At the end, they brought out a raven to collect to donations. If you handed him $5 or more, he “billed” you a Wild Bird Sanctuary medallion. His large bill and quick, aggressive movements made several people, including the children, withdraw their vulnerable hands quickly as he snatched the money, again more an instinctive reaction than a rational fear. I was amused to note that he’d been trained to show his handler the money before he dropped it into the box so she would know whether to give him a medallion to present to the giver. Teamwork!
This time, we took the canyon road, Illinois 71, to Ottawa. This way winds along the Illinois River and Starved Rock canyons, and we saw only a few cars in the darkness for the next several miles. And so to Bianchi’s again for pizza and pop — an easier meal than fish from cold water.
Even with the previous week’s low bald eagle count and the inactivity of the few birds we saw, J. wanted to try again. On Saturday the 8th we set out for Starved Rock from Homewood after an extended Caribou visit.
On the way we stopped at a rest area, where J. talked to a woman who told him she was driving from Pennsylvania to Alaska. That’s a long haul through northern Canada. I wonder how long the trip will take at a moderately leisurely pace and how she can afford the time and money, although I am beginning to realize these things are possible for those who can both dream and plan.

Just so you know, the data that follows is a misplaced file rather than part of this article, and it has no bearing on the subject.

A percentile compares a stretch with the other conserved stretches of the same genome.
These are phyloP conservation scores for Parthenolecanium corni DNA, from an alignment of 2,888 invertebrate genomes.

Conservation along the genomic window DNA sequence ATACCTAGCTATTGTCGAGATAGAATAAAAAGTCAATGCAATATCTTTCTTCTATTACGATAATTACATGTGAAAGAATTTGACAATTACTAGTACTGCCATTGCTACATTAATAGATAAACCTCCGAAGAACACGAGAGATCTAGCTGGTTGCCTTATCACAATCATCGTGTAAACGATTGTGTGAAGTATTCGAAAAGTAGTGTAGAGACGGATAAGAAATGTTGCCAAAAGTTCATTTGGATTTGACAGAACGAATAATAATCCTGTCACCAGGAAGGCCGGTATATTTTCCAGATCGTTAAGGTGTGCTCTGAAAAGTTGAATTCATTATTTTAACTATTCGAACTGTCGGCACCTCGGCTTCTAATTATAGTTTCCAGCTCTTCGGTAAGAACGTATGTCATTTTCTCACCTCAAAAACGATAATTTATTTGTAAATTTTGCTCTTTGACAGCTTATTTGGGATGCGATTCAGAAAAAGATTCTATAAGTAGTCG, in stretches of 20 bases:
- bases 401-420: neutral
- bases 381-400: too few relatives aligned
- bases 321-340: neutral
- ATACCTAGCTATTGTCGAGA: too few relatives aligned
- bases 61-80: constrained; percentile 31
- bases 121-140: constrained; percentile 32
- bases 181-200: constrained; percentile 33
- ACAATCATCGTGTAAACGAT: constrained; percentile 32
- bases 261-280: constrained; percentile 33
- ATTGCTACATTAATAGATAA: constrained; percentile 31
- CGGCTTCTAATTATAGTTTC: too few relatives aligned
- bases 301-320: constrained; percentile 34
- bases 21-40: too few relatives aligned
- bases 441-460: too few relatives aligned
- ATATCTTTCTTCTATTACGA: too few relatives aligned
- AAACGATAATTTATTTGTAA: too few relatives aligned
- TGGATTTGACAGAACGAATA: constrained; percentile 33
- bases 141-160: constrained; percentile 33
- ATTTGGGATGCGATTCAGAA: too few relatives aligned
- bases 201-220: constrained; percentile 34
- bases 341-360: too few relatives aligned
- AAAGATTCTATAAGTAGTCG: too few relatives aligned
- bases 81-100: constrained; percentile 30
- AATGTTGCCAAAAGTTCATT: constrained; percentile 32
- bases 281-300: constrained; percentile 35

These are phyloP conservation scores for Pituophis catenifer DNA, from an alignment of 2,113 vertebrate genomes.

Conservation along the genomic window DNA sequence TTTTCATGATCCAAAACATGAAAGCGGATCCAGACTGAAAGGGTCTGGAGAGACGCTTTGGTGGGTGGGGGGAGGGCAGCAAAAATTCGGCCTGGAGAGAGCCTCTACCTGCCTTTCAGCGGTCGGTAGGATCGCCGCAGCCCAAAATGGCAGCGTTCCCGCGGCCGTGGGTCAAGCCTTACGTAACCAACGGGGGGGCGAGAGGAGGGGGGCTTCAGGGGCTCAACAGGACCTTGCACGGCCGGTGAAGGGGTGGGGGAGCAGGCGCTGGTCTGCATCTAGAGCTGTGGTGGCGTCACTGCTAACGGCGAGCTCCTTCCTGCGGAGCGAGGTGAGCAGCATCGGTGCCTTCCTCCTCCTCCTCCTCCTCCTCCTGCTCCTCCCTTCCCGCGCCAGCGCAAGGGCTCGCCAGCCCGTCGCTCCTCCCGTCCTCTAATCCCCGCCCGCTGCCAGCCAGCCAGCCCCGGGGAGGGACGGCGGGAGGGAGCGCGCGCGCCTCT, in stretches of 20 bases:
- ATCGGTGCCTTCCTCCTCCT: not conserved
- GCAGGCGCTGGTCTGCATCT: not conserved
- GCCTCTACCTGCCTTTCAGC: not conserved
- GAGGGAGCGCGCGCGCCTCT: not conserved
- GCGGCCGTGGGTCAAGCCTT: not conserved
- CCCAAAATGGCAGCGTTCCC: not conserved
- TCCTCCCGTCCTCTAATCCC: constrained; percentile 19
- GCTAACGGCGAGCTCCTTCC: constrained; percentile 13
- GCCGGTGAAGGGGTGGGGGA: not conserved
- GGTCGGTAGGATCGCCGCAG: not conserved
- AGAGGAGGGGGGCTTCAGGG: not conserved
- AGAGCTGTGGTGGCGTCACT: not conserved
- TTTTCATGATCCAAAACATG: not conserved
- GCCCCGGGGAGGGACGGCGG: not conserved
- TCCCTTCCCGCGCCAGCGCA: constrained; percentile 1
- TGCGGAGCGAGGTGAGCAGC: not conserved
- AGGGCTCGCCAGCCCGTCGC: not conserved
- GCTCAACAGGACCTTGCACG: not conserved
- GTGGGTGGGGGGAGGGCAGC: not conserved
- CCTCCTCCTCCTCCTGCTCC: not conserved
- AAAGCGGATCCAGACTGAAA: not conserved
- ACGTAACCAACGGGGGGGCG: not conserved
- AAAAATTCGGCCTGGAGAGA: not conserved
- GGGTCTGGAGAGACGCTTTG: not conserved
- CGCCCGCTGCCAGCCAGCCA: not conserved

We detoured at the Ottawa exit to check out Marcia’s Bed and Breakfast, where you can spend the night in a dressed-up grain bin. We overshot the address and ended up by Hank’s Farm Restaurant, another landmark surrounded by fields. Here J. happily snapped photos of a little flock of domesticated turkeys, a couple of black-faced sheep, and a swan in the water. He needs a pet or a farm; I’m not sure which.
We arrived at around 3 p.m. — enough time to freeze in the biting wind. But the cold made this a more productive trip. This time, a dozen bald eagles perched in the favored tree, while at least a dozen others were clustered in a few other trees on the east side of Plum Island. Others appeared, and for most of the afternoon we watched at least one or two soaring around the dam, skimming the water, and making passes at unseen (by us) fish. Once or twice I thought I may have spotted a catch, but I couldn’t be sure. Something excited them enough to ignite a tussle, during which eagles aiming for the same spot (fish) thrust their talons toward each other. They may perch in clusters, but they’re neither social nor collaborative. They’re hungry and competitive, needing to keep their avian engines stoked to stay warm.